Thanks to Anna Lappé, a dynamic and tireless advocate for social justice and sanity in a seemingly insane world. An online recording of Anna giving a presentation to a group of college students where she mentioned New Forest Farm, was the first time that I had ever heard anyone positively acknowledge the work that I have been doing. Thank you Anna for helping me to trust that what restoration agriculture farmers are doing is good, right and a noble occupation. Thank you also for reinforcing my view that food is the central theme and can be the catalyst for the broad changes that need to ripple through all levels of society if humanity is to thrive as a species. We are what we eat and our planet looks like it does because of how we get our food.
One person deserves special recognition here who has been largely behind the scenes at New Forest Farm except at the beginning; Rand Burkert. In a sweaty sauna at 2 a.m. at a permaculture design course in Colorado in 1993, he and I decided to give our thoughts about Permanent Agriculture a form, and to put them into practice. With the initial downpayment from Rand, the land for New Forest Farm was purchased, for which I am forever grateful. Namaste, my friend!
Finally (aside from those whom I have forgotten or intentionally ignored) I would like to thank my immediate family: Erik (who took most of the photographs in this book) and Daniel for growing up so apparently well-adjusted while living with a Dad who, for so many years, could have been considered seriously strange. You two have experienced something that very few people on this planet have. You have seen hundreds of acres of bare dirt and pastures transformed into an abundant food-producing ecological paradise. I hope now that you can see the wisdom of restoration agriculture and its power to change the world. I hope that you will help others to do the same, and will help to convince them how easy the transition can be. You two are the first generation of temperate “mid-succession” restoration agriculture farm managers. I know how to transition from annual crops to perennials, but how will we manage the system for the next 50, 100 or 200 years when I’m gone? You and the next generations will be the ones to learn how. At least we’ve provided you with some resources to work with.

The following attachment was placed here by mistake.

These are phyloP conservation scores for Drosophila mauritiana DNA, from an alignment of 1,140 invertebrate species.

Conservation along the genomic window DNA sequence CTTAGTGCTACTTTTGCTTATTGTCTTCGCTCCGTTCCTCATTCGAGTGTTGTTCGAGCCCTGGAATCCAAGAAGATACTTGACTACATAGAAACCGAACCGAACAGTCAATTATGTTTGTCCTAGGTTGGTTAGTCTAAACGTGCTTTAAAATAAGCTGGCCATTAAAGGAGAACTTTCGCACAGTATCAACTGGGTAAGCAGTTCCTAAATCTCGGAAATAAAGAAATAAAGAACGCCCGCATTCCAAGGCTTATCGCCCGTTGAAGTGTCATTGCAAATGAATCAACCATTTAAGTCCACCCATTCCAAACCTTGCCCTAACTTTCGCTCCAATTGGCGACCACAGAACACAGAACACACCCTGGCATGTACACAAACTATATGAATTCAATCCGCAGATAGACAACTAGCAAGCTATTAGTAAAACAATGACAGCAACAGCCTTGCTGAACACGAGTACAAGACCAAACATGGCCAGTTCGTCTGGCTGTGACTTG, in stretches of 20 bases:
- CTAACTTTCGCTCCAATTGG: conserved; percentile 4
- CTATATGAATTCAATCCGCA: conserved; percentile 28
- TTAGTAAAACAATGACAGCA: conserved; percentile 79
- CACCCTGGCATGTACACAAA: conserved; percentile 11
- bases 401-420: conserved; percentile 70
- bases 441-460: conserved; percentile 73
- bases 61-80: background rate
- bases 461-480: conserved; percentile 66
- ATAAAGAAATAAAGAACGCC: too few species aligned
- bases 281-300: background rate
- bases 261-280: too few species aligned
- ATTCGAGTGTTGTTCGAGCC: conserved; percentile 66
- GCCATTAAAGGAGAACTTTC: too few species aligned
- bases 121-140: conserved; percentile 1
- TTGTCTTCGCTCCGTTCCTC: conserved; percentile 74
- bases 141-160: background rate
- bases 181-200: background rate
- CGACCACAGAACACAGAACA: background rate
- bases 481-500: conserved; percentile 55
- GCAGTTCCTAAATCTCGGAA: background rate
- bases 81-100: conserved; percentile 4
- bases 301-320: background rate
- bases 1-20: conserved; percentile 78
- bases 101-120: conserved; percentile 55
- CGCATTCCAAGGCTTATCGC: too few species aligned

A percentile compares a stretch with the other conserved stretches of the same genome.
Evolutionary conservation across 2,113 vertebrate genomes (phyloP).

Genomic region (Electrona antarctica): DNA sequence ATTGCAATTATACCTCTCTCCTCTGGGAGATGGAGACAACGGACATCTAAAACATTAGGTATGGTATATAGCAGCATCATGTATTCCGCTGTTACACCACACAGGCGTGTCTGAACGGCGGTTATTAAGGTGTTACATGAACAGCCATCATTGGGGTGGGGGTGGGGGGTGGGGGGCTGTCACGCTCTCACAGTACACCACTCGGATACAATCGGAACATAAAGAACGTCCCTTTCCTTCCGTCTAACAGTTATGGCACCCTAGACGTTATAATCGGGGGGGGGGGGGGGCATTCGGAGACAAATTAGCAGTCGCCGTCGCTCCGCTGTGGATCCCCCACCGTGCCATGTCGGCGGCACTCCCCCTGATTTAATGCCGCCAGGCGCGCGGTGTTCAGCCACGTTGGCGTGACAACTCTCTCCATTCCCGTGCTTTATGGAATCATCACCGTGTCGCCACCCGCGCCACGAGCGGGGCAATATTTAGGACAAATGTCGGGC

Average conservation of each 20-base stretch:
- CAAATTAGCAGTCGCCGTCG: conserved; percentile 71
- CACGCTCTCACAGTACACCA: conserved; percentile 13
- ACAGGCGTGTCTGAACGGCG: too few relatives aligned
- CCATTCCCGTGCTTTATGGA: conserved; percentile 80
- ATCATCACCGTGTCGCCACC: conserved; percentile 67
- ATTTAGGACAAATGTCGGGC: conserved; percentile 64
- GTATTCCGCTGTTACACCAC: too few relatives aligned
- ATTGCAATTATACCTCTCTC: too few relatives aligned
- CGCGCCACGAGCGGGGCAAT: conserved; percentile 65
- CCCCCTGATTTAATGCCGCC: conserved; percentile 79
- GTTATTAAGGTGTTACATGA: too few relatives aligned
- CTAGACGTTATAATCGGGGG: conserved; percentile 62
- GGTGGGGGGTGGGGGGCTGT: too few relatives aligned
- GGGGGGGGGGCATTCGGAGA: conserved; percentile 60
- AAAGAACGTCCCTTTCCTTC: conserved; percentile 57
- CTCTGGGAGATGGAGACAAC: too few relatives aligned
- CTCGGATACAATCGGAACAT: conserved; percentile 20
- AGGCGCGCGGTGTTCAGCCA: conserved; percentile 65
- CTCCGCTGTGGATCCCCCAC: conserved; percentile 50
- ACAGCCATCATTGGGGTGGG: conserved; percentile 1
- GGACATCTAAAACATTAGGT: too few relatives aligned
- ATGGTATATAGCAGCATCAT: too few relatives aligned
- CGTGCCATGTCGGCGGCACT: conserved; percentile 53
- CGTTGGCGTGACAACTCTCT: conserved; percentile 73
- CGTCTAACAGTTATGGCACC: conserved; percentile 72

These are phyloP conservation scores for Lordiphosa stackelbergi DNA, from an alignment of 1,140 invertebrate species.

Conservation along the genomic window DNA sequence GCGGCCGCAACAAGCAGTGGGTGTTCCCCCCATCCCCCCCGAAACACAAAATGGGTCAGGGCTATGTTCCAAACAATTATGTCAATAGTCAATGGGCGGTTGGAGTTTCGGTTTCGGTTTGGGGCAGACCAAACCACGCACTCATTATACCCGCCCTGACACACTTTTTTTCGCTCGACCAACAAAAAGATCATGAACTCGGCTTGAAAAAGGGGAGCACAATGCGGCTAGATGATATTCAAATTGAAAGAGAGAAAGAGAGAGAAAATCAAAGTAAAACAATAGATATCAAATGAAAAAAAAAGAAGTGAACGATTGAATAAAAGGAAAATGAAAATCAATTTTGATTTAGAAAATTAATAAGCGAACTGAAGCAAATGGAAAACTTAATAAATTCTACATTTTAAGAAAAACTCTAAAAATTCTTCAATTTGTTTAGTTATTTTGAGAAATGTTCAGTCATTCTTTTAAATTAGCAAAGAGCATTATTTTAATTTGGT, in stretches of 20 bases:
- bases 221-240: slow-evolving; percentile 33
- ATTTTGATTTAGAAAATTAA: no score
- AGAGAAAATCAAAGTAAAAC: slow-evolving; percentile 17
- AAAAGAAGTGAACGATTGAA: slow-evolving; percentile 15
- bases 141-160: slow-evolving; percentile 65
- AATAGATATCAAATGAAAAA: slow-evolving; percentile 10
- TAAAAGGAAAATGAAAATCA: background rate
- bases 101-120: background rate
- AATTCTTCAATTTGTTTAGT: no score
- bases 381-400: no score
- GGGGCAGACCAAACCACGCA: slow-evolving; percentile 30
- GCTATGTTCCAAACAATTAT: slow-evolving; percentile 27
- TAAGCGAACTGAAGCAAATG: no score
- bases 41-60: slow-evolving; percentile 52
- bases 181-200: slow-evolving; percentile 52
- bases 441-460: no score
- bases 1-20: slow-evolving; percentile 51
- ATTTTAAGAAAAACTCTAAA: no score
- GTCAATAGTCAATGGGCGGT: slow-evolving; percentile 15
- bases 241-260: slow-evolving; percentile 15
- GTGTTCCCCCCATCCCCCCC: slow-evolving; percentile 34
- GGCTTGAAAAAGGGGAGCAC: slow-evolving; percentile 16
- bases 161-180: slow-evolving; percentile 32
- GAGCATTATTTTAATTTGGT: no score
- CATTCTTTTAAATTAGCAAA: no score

Last on this list, but definitely not least, I have to acknowledge Jen, my best friend, lifemate, lover and companion through thick and through thin. “Wife” is such a small and shallow word for something that is as vast as the entire universe. Thank you for your patience, your forgiveness, your understanding, your encouragement and all of what it is that constitutes LOVE. I may not have a “nice job” and a Porsche; my grubby Carhartts and long sleeve white shirts may have holes in them, but I love you. All of what I do, this book included, points to the fact that I love you, and to the fact that there is some sort of grand mystery unfolding in all of our lives. Behind the outer appearances of this material world, there is an invisible pattern, being or “field.” There are invisible forces finding fulfillment in the visible drama that is life on earth. I stand with the “grand unfolding” and will strive to do my part to take care of The Garden.
1 The Perennial Agriculture Vision
2 Our Present Reality
3 Standing on the Backs of Giants
4 Challenges Facing Agriculture
5 Turning Things Around
6 Farming in Nature’s Image
7 The Steps Toward Restoration Agriculture
8 Other Biomes
9 Livestock & Restoration Agriculture
10 Including Bees
11 About Nutrition
12 Nutrition & Perennial Agriculture
13 Getting Started
14 The Transitional Strategy
15 Managing a Healthy Farm Ecosystem
16 Plant & Animal Breeding
PHOTO TOUR OF NEW FOREST FARM
17 Making a Profit
18 Creating Permanent Agriculture: A Call for New Pioneers